In Solidarity We Stand with Charlie Hebdo

Freedom of the press is at the very core of our definition of democracy. It’s a central source of pride for western nations. The right to write, draw, and express ourselves via media is a carefully protected and highly-held ideal. It is after all, a processing mechanism. A way to deal with the events that go on in a world that can feel beyond our control but to analyze its events and do our best to understand why things happen, or how to create the results a certain individual or publications believes to be the best option. Naturally, opinions of any sort create tension. But it’s a tension we’ve chosen to live with. The right to disagree, peacefully, is essential.

In 2012, French satirical magazine Charlie Hebdo courted controversy around the same topics that provoked this morning’s shooting, one that resulted in 12 deaths. At the time, they staunchly held their ground regarding the content. The New Yorker wrote:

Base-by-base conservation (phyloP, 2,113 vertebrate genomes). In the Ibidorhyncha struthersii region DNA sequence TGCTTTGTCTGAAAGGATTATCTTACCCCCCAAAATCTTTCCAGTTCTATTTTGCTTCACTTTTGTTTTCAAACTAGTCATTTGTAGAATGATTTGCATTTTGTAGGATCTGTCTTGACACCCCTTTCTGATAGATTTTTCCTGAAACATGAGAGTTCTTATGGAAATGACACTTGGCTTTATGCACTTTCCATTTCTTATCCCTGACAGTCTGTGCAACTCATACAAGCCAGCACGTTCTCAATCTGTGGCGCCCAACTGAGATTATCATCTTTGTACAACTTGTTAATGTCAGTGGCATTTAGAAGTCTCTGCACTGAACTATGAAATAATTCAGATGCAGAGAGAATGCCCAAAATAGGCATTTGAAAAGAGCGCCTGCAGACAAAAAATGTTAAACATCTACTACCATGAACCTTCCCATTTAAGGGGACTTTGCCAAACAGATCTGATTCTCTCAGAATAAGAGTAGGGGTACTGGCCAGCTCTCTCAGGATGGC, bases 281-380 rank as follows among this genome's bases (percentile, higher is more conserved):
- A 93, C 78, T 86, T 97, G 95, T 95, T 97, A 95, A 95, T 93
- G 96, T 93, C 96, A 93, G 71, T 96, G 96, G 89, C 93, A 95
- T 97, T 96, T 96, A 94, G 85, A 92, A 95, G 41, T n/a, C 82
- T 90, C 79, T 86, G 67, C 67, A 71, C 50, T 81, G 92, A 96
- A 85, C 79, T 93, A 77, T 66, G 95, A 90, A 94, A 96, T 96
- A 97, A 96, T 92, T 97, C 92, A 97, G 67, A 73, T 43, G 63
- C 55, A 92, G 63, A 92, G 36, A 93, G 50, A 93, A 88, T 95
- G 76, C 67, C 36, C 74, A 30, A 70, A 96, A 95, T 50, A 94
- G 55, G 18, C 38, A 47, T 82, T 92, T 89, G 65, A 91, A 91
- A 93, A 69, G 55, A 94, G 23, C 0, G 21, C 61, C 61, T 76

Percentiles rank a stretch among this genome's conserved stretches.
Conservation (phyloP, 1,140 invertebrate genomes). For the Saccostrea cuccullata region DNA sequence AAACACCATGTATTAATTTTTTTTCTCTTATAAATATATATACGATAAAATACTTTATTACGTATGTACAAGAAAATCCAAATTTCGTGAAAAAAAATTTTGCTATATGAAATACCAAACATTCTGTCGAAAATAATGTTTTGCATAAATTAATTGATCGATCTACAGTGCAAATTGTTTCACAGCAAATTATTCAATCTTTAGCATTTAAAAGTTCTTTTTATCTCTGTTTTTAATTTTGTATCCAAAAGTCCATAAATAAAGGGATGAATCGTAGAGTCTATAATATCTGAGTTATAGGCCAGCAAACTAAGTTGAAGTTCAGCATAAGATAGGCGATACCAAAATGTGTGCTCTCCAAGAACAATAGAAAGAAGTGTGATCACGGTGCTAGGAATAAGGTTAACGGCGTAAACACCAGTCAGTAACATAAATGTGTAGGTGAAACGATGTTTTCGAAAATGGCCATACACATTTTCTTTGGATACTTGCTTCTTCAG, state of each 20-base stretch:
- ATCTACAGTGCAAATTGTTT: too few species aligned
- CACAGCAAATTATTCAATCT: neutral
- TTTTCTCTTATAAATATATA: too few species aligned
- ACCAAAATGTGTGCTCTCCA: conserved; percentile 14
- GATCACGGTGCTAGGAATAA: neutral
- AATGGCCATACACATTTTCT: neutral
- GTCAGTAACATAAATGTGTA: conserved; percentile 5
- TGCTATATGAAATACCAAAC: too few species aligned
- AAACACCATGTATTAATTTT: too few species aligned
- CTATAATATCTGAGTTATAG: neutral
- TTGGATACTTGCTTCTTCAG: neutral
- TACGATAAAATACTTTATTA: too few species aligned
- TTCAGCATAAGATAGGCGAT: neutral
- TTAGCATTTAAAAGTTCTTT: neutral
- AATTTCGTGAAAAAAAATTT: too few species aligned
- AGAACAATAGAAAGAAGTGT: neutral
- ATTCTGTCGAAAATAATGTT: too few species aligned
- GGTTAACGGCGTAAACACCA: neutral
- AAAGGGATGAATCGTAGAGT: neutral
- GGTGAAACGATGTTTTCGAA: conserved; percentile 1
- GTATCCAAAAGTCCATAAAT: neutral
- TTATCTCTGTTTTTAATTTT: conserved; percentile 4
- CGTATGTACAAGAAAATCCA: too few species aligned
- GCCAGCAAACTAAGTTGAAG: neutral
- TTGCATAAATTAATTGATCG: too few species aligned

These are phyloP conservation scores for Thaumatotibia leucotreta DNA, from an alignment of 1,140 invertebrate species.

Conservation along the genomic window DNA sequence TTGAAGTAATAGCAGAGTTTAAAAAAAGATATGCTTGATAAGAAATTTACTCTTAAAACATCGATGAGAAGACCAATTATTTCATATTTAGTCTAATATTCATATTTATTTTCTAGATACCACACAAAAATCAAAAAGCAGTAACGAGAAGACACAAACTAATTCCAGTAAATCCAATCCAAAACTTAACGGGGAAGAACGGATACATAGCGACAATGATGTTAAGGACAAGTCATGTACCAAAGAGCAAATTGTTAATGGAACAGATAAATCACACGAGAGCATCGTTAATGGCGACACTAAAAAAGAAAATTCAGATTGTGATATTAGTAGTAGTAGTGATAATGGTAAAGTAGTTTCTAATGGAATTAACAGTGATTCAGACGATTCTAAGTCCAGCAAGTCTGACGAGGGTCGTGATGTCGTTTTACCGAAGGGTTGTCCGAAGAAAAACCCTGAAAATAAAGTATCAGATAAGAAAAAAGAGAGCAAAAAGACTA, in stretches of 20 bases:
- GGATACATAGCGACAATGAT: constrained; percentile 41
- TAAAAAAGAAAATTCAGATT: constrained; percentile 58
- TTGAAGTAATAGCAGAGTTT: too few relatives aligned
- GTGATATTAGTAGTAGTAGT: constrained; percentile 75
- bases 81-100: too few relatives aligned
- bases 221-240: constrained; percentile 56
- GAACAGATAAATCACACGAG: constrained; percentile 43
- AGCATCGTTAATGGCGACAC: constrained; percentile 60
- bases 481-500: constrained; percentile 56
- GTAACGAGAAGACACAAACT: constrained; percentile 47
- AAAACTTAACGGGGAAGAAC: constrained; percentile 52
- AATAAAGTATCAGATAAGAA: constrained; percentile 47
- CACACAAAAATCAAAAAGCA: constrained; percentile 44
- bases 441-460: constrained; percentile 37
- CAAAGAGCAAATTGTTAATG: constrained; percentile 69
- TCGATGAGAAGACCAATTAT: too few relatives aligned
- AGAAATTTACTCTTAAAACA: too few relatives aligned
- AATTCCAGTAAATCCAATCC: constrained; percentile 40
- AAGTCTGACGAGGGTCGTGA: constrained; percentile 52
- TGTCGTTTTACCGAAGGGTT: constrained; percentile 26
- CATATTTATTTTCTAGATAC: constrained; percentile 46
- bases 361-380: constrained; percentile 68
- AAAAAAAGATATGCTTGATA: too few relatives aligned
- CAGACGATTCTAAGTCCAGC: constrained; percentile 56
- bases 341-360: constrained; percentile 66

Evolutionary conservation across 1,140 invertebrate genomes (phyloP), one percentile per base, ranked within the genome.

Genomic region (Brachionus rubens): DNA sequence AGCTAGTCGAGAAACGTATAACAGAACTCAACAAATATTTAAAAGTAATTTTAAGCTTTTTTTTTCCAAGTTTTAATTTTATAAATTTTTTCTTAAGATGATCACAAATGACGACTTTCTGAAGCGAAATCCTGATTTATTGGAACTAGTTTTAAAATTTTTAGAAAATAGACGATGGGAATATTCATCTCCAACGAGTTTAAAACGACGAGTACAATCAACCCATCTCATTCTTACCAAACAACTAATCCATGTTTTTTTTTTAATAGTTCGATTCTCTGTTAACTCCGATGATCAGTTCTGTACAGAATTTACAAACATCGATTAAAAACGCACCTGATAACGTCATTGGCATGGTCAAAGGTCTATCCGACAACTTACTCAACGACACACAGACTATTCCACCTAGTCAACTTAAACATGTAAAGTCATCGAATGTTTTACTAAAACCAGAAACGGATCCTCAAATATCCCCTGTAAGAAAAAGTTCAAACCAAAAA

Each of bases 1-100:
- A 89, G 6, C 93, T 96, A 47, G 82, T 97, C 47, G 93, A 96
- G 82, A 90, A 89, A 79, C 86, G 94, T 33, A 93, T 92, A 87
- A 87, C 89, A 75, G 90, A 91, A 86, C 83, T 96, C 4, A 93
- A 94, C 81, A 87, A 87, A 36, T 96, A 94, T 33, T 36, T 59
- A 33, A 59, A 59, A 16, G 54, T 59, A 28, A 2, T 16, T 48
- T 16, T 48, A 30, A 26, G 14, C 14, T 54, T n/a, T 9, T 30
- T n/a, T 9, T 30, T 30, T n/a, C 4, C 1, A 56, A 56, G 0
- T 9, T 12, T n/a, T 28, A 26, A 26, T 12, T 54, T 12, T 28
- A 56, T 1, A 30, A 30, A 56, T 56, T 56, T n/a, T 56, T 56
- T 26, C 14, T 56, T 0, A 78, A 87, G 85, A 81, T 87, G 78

“Charbonnier, Charlie Hebdo’s editor, sounds exactly sensible and intelligent when he says that the cartoons will only “shock those who will want to be shocked.” He also told Le Monde, “I don’t feel as though I’m killing someone with a pen. I’m not putting lives at risk. When activists need a pretext to justify their violence, they always find it.”

It is now being reported that the editor Charbonnier, or Charb, one of France’s most revered cartoonists, was among those killed this morning.

In Charb’s honor, view our list of the 10 political cartoons vital to the course of history here.

President Obama, Prime Minister David Cameron, and more have released statements expressing their solidarity with France at this moment, while on a more public level, social media has embraced a “Je Suis Charlie” hashtag.

To quote from Chancellor Angela Merkel’s statement,

“This horrible act is not only an attack on the lives of French citizens and the domestic security of France. It also stands as an attack on the freedom of expression and the press, a core element of our free, democratic culture that can in no way be justified.”

As writers and reporters, we are horrified by these attacks on democratic expression and stand in solidarity with Charlie Hebdo. Our deepest sympathies to the families of those lost and best wishes to our friends in France today.

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